Shakespeare Street
Maryhill is located in Glasgow council area
Location within the Glasgow City council area
Maryhill is located in Scotland
Location within Scotland
OS grid referenceNS563691
Council area
Lieutenancy area
Sovereign stateUnited Kingdom
Post townGLASGOW
Postcode districtG20
Dialling code0141 945/946
UK Parliament
Scottish Parliament
List of places
55°53′39″N 4°17′40″W / 55.8941°N 4.2944°W / 55.8941; -4.2944

Maryhill (Scottish Gaelic: Cnoc Màiri)[2] is an area in the north-west of Glasgow in Scotland. A former independent burgh and the heart of an eponymous local authority ward, its territory is bisected by Maryhill Road, part of the A81 road which runs for a distance of roughly three miles (five kilometres) between Glasgow city centre and the suburban town of Bearsden.

The far north west of the area is served by Maryhill railway station.


Map of the Maryhill area, circa 1923.

Hew Hill, the Laird, or Lord, of Gairbraid, had no male heir and so he left his estate to his daughter, Mary Hill (1730–1809). She married Robert Graham of Dawsholm in 1763, but they had no income from trade or commerce and had to make what they could from the estate. They founded coalmines on the estate but they proved to be wet and unprofitable.[3]

On 8 March 1768 Parliament approved the cutting of the Forth and Clyde Canal through their estate, which provided some much-needed money. The canal reached the estate in 1775, but the canal company had run out of money and work stopped for eight years. The Government granted funds from forfeited Jacobite estates to start it again and the crossing of the River Kelvin became the focus for massive construction activity. Five locks, the great Kelvin Aqueduct and, between two of the locks, a dry dock boatyard were built. A village too began to grow up and the Grahams provided more land for its development; Robert Graham attached one condition that was to immortalise the heiress of Gairbraid, his wife and the last in line of centuries of Hills of Gairbraid after the death of her father Hew Hill. The then village was to be "in all times called the town of MaryHill".[3]

The new canal waterway attracted industries including boat-building, saw-milling and ironfounding to its banks within Mary's estate. By 1830 the scattered houses had grown to form a large village with a population of 3000. The building of the Glasgow, Dumbarton and Helensburgh Railway passing through Maryhill in the 1850s. The proximity of the Loch Katrine pipeline led to further growth, and in 1856 Maryhill became a burgh in its own right. It was absorbed into the boundaries of the city of Glasgow in 1891.[4]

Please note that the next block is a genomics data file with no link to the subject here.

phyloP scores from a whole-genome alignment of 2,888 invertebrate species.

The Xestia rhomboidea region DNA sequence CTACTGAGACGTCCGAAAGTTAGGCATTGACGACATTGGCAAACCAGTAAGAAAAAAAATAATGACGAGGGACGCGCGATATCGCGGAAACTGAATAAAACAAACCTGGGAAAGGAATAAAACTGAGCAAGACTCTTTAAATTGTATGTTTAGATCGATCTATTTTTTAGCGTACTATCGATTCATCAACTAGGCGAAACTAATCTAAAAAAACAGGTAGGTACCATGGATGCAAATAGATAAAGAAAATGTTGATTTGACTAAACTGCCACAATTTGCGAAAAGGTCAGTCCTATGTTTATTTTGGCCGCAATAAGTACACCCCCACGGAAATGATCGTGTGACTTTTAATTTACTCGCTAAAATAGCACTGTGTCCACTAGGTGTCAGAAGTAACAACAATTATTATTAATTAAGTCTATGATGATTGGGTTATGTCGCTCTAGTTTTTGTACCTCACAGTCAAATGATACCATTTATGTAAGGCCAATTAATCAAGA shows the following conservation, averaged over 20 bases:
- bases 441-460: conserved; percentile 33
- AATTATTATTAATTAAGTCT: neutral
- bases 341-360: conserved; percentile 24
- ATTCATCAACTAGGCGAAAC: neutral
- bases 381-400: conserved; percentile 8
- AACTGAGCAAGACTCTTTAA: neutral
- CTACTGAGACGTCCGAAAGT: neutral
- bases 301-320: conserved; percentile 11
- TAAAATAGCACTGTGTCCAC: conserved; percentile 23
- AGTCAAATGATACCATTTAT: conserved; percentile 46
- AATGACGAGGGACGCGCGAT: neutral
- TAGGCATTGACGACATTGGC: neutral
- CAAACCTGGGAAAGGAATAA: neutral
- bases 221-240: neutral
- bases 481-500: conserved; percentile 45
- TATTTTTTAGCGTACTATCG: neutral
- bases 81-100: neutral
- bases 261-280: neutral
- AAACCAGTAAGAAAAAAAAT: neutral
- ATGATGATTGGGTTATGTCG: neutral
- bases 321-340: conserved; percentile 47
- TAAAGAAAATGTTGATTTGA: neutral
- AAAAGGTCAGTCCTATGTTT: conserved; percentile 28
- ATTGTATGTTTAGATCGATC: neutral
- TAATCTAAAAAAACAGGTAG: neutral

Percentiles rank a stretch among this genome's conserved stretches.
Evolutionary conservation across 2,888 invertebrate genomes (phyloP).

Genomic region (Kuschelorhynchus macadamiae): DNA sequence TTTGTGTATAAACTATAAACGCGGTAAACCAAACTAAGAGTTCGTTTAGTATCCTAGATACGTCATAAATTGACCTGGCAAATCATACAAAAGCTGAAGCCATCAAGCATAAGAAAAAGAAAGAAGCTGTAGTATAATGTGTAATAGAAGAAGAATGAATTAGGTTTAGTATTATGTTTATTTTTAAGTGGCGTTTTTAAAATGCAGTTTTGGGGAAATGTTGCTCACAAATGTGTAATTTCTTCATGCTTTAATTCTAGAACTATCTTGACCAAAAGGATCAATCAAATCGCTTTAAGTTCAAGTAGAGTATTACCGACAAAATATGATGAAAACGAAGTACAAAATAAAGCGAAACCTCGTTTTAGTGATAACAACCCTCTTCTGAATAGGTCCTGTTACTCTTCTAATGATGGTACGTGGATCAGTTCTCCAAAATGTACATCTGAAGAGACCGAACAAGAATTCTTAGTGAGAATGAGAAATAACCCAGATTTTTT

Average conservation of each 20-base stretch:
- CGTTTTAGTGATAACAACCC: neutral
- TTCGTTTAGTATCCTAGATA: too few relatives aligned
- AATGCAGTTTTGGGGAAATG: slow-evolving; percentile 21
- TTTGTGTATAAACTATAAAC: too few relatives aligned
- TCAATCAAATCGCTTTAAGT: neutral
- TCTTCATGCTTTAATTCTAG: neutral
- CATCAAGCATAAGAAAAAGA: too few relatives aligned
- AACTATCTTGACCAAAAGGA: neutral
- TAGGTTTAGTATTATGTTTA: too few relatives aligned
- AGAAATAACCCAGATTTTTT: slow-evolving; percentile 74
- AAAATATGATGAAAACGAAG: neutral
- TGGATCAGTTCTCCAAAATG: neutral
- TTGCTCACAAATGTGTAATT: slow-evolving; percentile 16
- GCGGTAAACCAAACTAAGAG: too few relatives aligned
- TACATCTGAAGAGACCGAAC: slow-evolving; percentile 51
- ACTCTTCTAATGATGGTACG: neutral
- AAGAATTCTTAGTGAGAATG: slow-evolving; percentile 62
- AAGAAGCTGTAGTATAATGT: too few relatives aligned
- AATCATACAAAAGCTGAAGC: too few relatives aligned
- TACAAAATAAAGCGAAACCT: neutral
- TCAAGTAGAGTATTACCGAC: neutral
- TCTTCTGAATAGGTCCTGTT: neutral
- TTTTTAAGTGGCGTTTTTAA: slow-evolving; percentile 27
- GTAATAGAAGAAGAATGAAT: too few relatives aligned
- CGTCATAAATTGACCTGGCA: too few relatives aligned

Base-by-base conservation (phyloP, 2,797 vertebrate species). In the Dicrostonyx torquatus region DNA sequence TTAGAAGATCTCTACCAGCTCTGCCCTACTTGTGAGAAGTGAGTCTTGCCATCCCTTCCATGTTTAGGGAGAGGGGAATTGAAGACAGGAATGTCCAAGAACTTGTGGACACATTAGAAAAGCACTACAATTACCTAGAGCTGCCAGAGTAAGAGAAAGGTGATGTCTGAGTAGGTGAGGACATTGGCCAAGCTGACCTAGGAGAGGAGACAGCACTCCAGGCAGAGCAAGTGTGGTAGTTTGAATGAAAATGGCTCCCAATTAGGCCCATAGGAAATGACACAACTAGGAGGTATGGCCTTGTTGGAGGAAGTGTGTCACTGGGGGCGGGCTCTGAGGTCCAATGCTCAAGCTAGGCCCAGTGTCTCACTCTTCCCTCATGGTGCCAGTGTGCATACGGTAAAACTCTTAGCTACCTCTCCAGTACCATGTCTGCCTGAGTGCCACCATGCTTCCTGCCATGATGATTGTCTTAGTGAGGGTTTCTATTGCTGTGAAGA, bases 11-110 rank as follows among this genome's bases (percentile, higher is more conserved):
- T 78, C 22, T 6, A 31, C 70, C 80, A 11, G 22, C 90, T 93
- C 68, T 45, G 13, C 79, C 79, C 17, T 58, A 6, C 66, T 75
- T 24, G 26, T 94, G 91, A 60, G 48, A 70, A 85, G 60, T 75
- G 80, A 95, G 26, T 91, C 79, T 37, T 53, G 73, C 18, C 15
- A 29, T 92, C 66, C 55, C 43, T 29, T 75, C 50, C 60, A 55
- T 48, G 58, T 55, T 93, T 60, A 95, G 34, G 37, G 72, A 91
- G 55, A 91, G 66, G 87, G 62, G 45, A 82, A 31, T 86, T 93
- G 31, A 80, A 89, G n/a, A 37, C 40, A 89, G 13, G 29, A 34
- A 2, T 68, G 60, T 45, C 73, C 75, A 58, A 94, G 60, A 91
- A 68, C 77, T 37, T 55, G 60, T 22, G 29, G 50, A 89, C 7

Part of the Antonine Wall runs through Maryhill, in the Maryhill Park area, where there is the site of a Roman fort adjoining the wall in nearby Bearsden. A Roman bath-house may still be seen there.[5]

Maryhill had one of the first Temperance Society in Scotland after lawlessness filled the streets in the Victorian era.[6]

Maryhill also boasts one of Glasgow's original Carnegie libraries, designed by the Inverness architect James Robert Rhind.[7]

Maryhill Barracks was opened in 1872 and once dominated the area that is now the Wyndford housing estate. It was home to the Scots Greys and the Highland Light Infantry, and held Adolf Hitler's second-in-command Rudolf Hess during World War II after his supposed "peace" flight to the UK.[8] The barracks were decommissioned in 1959 and demolished in 1961.[9] However the Territorial Army unit, the 52nd Lowland, 6th Battalion, the Royal Regiment of Scotland continues to be based at the adjacent Walcheren Barracks.[10]

The Glasgow Industrial School for Girls moved to Maryhill in 1882.[11]


The Maryhill district has several sub-districts, such as Acre, Botany, Dawsholm Park, Firhill, Gairbraid, Gilshochill, Maryhill Park, North Kelvinside, Queen's Cross, St George's Cross, Cadder, Summerston, Woodside and Wyndford.[12]


Maryhill is part of the Glasgow Maryhill and Springburn constituency in the Scottish Parliament and of Maryhill Ward (Ward 15) on Glasgow City Council. Glasgow Maryhill was a constituency represented in the House of Commons of the Parliament of the United Kingdom from 1918 until 2005 when it was subsumed into the new Glasgow North constituency.

Maryhill Ward is a multi-member Ward and has three Councillors: Abdul Bostani (SNP), Keiran O'Neill (Labour) and Franny Scally (SNP).[13] The MSP for Maryhill and Springburn is Bob Doris[14] and the MP for Glasgow North is Patrick Grady.[15]